What We Can Learn From WalletHub’s Best and Worst Cities for Women-Owned Businesses

Starting a new business is anything but easy. It requires fierce motivation, novel ideas, capital, not to mention some jumping-through-of-hoops to get all of your appropriate paperwork together. For women business leaders, the challenge may be even a little greater. In response to this, WalletHub recently compiled their list of 2016's Best and Worst Cities for Women-Owned Businesses.

5 Inspiring Quotes From Young Female Entrepreneurs

"Anything you can do, I can do better. I can do anything better than you." There are two types of women in the world: those who find those lyrics conceited and arrogant, and those who see those words as fuel to catapult them towards their dreams. In this post, we'll cover five young female entrepreneurs who believed they could do anything better … and did. Here are some of their inspiring words about breaking down barriers and stereotypes to turn their little ideas into big, big business.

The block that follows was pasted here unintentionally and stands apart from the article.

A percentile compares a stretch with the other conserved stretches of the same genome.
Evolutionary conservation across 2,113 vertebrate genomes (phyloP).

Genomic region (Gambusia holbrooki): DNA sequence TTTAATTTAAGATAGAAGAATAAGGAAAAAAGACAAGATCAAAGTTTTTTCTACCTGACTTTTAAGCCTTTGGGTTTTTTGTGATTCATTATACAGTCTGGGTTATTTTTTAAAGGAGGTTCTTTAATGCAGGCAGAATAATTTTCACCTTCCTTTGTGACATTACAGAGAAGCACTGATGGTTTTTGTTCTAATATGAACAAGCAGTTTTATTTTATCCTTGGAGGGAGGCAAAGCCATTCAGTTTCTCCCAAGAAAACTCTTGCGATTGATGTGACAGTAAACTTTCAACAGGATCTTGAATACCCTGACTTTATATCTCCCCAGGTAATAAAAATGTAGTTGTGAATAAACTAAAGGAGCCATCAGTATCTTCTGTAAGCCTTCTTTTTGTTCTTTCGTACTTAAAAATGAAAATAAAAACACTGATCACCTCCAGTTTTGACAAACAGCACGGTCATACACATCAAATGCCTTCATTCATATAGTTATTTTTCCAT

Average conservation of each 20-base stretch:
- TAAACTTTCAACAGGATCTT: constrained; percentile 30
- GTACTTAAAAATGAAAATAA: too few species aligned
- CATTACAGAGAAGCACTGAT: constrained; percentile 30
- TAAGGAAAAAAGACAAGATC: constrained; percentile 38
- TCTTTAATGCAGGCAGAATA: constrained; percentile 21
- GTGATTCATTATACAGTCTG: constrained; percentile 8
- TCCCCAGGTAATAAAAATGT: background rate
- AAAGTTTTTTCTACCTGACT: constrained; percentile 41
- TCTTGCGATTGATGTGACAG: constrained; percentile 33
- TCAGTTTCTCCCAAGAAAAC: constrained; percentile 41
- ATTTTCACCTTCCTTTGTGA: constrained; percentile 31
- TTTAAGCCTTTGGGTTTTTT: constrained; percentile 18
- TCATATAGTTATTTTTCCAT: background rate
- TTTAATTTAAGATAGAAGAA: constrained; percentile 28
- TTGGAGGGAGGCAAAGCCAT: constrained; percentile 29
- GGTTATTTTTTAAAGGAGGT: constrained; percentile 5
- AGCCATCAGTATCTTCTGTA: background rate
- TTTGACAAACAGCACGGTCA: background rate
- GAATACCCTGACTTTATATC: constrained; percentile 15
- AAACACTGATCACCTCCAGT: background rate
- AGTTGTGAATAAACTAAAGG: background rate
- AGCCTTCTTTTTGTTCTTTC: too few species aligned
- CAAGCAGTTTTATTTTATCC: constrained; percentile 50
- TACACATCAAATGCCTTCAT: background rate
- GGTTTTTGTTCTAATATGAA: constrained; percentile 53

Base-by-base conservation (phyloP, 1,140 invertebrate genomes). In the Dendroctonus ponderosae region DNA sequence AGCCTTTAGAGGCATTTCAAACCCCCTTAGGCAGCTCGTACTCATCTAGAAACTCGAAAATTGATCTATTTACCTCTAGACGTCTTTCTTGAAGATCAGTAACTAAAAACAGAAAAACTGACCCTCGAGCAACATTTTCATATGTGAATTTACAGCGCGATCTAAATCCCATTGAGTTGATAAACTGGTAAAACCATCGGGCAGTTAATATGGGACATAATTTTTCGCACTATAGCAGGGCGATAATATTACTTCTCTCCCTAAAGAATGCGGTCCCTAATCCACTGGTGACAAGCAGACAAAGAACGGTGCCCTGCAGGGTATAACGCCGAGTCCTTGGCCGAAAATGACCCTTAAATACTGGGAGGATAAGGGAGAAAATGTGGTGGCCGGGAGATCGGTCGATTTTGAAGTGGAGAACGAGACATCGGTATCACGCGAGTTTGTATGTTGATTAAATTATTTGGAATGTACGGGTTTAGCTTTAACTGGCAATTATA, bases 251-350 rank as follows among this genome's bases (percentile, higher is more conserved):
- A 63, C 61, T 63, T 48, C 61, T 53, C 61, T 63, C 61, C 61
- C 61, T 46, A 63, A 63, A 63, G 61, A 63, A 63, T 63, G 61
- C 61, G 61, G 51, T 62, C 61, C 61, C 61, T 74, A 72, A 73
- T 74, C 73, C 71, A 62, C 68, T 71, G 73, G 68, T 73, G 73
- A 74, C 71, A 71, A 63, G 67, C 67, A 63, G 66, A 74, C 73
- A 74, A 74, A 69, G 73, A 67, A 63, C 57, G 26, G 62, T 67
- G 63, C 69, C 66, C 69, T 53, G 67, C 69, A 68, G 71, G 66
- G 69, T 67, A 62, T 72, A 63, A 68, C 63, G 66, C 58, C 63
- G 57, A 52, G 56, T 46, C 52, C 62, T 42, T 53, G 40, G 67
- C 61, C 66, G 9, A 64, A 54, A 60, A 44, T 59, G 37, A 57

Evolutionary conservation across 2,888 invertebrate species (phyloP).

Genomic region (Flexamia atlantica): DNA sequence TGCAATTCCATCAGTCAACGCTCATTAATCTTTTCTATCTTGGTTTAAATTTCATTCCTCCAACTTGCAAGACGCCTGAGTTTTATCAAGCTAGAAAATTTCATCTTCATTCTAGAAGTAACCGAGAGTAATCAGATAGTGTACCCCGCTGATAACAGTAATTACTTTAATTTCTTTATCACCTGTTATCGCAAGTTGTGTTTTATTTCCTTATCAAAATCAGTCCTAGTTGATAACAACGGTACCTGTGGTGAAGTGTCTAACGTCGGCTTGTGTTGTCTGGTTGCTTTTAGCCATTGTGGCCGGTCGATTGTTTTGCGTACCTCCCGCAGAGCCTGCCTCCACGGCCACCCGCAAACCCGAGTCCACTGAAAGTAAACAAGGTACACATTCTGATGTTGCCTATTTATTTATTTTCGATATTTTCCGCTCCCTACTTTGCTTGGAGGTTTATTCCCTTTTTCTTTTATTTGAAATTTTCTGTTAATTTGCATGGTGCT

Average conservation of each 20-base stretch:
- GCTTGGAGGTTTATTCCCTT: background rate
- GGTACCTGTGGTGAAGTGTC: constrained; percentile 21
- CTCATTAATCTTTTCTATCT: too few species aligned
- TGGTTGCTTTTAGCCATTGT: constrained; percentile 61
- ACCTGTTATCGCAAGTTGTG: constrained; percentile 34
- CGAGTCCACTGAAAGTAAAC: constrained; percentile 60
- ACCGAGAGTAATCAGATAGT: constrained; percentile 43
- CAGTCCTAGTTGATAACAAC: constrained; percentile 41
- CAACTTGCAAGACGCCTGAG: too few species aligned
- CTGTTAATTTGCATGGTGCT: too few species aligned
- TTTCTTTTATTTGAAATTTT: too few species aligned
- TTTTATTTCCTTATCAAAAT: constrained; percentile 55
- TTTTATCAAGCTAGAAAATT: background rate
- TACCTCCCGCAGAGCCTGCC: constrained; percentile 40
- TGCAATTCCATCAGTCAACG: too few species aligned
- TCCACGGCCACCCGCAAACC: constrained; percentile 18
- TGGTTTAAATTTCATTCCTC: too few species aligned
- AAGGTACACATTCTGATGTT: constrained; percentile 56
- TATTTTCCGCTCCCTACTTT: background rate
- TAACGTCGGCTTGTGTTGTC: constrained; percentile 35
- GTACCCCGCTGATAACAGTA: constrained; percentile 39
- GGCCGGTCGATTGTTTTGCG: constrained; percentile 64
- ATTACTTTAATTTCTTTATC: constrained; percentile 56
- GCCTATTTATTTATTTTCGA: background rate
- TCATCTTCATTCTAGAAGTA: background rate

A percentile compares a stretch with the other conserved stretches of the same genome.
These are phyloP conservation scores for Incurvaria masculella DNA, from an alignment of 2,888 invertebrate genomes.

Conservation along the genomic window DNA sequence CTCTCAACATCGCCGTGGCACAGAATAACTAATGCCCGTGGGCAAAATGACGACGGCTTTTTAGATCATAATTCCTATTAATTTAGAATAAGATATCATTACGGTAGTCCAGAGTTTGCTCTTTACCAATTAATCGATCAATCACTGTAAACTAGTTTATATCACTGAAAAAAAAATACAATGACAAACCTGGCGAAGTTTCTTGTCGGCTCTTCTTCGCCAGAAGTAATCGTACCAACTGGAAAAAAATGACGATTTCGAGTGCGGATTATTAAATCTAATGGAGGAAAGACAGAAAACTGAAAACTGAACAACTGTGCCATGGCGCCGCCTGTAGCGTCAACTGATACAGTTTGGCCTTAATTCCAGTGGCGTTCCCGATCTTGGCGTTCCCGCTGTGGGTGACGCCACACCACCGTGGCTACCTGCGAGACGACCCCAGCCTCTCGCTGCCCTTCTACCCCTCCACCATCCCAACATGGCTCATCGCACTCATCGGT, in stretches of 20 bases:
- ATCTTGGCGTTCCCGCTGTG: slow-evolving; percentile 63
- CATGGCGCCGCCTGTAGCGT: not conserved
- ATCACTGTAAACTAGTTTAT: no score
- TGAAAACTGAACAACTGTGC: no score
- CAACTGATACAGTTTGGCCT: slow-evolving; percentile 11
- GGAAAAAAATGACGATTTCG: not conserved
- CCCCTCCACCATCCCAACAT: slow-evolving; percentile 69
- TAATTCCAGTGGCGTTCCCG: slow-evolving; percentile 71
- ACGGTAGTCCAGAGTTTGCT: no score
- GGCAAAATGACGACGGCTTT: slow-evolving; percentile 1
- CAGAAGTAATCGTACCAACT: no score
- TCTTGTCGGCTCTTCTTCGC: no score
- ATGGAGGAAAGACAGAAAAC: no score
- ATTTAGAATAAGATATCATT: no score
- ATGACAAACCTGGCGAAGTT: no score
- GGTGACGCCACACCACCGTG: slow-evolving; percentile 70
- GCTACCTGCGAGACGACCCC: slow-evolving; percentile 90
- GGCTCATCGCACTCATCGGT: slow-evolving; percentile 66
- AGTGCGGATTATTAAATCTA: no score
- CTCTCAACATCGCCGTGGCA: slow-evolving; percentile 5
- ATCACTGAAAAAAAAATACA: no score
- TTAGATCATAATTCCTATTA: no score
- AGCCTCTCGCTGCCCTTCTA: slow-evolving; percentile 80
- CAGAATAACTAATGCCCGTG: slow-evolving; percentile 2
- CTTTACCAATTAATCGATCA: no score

The Women on Top: The Country’s Highest-Paid Female CEOs

According to the Bureau of Labor Statistics, 248,760 Americans held the job title "Chief Executive" in 2013. As leaders who are (at least theoretically) responsible for making some of the most crucial decisions involving a company and its workforce, Chief Executives have at times singular amounts of authority, privilege, and responsibility. They are compensated accordingly, usually with salaries clocking in at a minimum of six figures. In the U.S., for example, CEOs earn an annual median salary of $153,353, according to PayScale's Salary Survey, which includes 6,674 CEOs.